Monday, May 5, 2008
Court Upholds Injunction Against Washington ‘Plan B’ Pill Rules
By STEVEN M. ELLIS, Staff Writer
The Ninth U.S. Circuit Court of Appeals has denied the State of Washington’s request to stay enforcement of an injunction preventing it from enforcing regulations that would prohibit pharmacies and pharmacists from refusing to dispense the “morning after” pill.
In an order issued Thursday, the panel held that the state could not support its argument that allowing the injunction to remain in effect pending an appeal would cause irreparable harm because it failed to present any evidence that access to the contraceptive—also known as “Plan B”—is a problem.
Two pharmacists and the owner of an Olympia, Wash. grocery store containing a pharmacy filed suit in 2007 arguing that enforcement of the regulations would interfere with their religious rights under the Free Exercise Clause of the U.S. Constitution.
The contraceptive—a high dose of a drug found in many regular birth-control pills—prevents ovulation or fertilization of an egg, and can dramatically lower the risk of pregnancy if taken within 72 hours of unprotected sex. Critics claim it is tantamount to an abortion, even though it is different from the abortofacient pill RU-486 and has no effect on women who are already pregnant.
The State of Washington adopted the rules in 2007 on the basis that a patient’s right to purchase the drug trumped a pharmacist’s or pharmacy’s moral objections.
However, when the plaintiffs sought an exemption from the rules, U.S. District Judge Ronald B. Leighton for the Western District of Washington went further and granted an injunction against the rules’ enforcement, agreeing that they interfered with the plaintiffs’ constitutional rights.
He found that “there has been no evidence presented to the Court that access [to Plan B] is a problem. It is available at all but a few licensed pharmacies in Washington state and can be accessed through physicians offices, certain government health centers, hospital emergency rooms, Planned Parenthood and the internet.”
Leighton also relied on a survey conducted by the Washington State Board of Pharmacy which found that, of the 135 pharmacies surveyed, 93 typically stocked emergency contraceptives while 28 did not. According to the survey, 18 of the pharmacies that did not stock the drug cited low demand and three relied on an ‘easy alternative source,’ while only two pharmacies said they did not stock emergency contraceptives because of religious or personal reasons.
“The Court has been presented no evidence establishing that anyone in the State of Washington, including intervenors, has ever failed to obtain Plan B within the 72-hour window of effectiveness because one or more pharmacists-pharmacies refused to fill a lawful prescription for Plan B or refused to stock and/or dispense Plan B as an over-the-counter drug.”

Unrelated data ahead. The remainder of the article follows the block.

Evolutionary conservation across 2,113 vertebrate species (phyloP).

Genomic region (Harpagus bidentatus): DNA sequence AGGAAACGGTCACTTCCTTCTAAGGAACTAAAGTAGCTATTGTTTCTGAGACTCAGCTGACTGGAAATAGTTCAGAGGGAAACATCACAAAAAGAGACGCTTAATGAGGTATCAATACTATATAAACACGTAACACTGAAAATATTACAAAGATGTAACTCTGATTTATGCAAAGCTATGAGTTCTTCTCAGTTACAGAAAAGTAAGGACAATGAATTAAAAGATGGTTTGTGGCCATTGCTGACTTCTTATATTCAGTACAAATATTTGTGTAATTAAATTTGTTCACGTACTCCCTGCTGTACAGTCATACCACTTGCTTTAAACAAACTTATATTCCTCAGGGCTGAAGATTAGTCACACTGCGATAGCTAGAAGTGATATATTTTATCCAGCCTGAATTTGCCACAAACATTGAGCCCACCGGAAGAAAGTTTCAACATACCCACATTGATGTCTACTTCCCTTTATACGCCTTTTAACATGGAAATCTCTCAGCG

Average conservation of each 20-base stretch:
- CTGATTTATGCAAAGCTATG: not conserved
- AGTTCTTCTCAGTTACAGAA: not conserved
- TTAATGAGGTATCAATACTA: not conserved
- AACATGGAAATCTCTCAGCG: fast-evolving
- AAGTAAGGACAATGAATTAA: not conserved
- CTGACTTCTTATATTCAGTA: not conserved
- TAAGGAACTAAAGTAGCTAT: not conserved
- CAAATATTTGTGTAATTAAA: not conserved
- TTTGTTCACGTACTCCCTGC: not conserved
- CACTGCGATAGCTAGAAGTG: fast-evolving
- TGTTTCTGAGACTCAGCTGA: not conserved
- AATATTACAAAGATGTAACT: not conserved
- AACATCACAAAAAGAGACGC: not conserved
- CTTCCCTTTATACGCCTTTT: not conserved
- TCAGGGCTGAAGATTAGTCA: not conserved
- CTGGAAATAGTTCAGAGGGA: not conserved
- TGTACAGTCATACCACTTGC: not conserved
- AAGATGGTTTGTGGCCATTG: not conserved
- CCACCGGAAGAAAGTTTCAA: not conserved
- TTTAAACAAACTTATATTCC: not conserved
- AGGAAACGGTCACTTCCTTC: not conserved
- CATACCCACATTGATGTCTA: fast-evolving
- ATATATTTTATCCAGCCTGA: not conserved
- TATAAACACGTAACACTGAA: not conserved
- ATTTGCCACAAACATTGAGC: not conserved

In doing so, Leighton rejected anecdotal evidence provided by the defendants that pharmacists had refused to provide the drug to women, noting that—in the two instances the defendants cited—one woman had been directed to another pharmacy in the area, while the other woman had been able to obtain the drug when another pharmacist on duty at the same store filled the prescription.
On the state’s motion to stay enforcement of the injunction pending an appeal, Judges Thomas G. Nelson and Jay S. Bybee of the Ninth Circuit voted to deny.
“Even assuming the district court erred in concluding that the Washington regulations violate the Free Exercise Clause, there is insufficient evidence that Appellant-Intervenors will face irreparable harm if the injunction remains in effect pending appeal,” they wrote.
However, Judge A. Wallace Tashima disagreed, saying, “[t]he district court’s understanding of the free exercise doctrine is at odds with clearly established Supreme Court and Circuit case law. The State of Washington through its Legislature has entrusted regulation of its pharmacy system to the Pharmacy Board. The Pharmacy Board has spoken, and it has done so consistent with the Constitution.”
Nevertheless, the judges did agree to grant a motion to expedite oral argument of the case, which is now calendared to take place June 3 in Seattle.
A spokesperson for Washington Gov. Christine Gregoire, who had supported the regulations, said:
“We are pleased the court granted the motion to speed up oral argument of the appeal so we can resolve this matter as quickly as possible. We believe the court will ultimately agree that pharmacists must give out all legally-prescribed medications.”
The plaintiffs could not be reached for comment.
Copyright 2008, Metropolitan News Company